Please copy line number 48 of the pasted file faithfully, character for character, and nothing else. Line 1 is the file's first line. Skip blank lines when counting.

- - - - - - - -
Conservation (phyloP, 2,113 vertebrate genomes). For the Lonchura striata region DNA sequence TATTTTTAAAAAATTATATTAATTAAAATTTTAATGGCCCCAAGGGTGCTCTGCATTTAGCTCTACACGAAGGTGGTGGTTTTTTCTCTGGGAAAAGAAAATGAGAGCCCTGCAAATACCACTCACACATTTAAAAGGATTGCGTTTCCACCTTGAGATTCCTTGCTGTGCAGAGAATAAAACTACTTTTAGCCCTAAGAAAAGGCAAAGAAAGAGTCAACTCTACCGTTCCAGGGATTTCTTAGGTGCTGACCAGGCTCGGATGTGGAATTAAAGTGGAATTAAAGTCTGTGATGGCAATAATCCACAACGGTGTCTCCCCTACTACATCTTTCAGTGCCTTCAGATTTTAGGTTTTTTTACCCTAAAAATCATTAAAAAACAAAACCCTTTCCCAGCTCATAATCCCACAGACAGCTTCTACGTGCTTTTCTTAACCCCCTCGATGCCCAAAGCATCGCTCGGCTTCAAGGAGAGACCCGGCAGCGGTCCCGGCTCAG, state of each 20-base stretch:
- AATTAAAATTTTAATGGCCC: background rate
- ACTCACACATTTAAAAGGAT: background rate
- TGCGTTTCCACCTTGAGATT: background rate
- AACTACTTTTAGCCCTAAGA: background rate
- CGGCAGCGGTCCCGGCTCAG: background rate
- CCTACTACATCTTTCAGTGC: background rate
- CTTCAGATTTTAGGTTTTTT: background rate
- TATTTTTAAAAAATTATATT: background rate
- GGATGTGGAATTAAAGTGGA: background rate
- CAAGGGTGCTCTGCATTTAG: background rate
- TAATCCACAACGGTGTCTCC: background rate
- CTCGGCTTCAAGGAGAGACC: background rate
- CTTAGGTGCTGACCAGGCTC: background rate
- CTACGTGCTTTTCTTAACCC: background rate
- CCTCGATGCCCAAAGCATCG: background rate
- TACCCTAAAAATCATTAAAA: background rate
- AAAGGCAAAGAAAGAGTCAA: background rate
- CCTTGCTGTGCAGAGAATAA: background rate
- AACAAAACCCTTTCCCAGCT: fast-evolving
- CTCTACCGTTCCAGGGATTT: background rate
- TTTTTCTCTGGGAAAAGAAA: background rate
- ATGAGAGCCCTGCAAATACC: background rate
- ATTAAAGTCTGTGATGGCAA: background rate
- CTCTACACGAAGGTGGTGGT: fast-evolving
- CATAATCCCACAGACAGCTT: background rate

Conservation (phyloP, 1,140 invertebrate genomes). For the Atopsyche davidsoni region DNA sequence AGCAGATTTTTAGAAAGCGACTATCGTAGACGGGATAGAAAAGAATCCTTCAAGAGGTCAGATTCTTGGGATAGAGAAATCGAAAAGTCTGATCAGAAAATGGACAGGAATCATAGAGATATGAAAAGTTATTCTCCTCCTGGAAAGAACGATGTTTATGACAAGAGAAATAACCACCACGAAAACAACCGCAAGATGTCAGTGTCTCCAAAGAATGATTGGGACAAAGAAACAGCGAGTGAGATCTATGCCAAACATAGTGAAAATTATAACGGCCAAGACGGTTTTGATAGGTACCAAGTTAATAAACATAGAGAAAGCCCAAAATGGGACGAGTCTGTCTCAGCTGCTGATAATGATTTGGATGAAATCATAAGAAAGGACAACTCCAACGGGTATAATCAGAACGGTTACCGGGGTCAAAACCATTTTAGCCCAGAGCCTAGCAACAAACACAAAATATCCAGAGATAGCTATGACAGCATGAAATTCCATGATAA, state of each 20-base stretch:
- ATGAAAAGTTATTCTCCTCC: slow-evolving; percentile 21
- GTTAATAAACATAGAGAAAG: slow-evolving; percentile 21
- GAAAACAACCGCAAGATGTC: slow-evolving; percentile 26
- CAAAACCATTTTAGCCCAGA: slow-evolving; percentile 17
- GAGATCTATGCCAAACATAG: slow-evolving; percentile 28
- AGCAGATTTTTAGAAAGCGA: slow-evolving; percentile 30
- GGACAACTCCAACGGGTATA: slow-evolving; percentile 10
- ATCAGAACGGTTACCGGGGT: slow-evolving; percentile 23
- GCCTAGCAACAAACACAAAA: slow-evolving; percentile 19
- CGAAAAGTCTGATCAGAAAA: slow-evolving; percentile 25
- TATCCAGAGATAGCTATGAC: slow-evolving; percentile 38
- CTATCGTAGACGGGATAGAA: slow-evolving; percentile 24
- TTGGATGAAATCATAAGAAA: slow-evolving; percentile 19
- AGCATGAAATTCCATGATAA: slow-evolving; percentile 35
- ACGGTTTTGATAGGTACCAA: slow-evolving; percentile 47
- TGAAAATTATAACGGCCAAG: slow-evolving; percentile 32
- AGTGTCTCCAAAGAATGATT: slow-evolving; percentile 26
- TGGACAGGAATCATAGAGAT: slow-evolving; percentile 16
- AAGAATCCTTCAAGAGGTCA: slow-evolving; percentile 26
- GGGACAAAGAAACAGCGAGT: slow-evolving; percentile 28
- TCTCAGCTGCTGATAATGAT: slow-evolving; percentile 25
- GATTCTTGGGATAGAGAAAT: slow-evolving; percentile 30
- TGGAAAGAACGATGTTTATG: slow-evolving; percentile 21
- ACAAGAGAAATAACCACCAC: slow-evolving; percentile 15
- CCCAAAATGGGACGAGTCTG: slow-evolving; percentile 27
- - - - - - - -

- TCTCAGCTGCTGATAATGAT: slow-evolving; percentile 25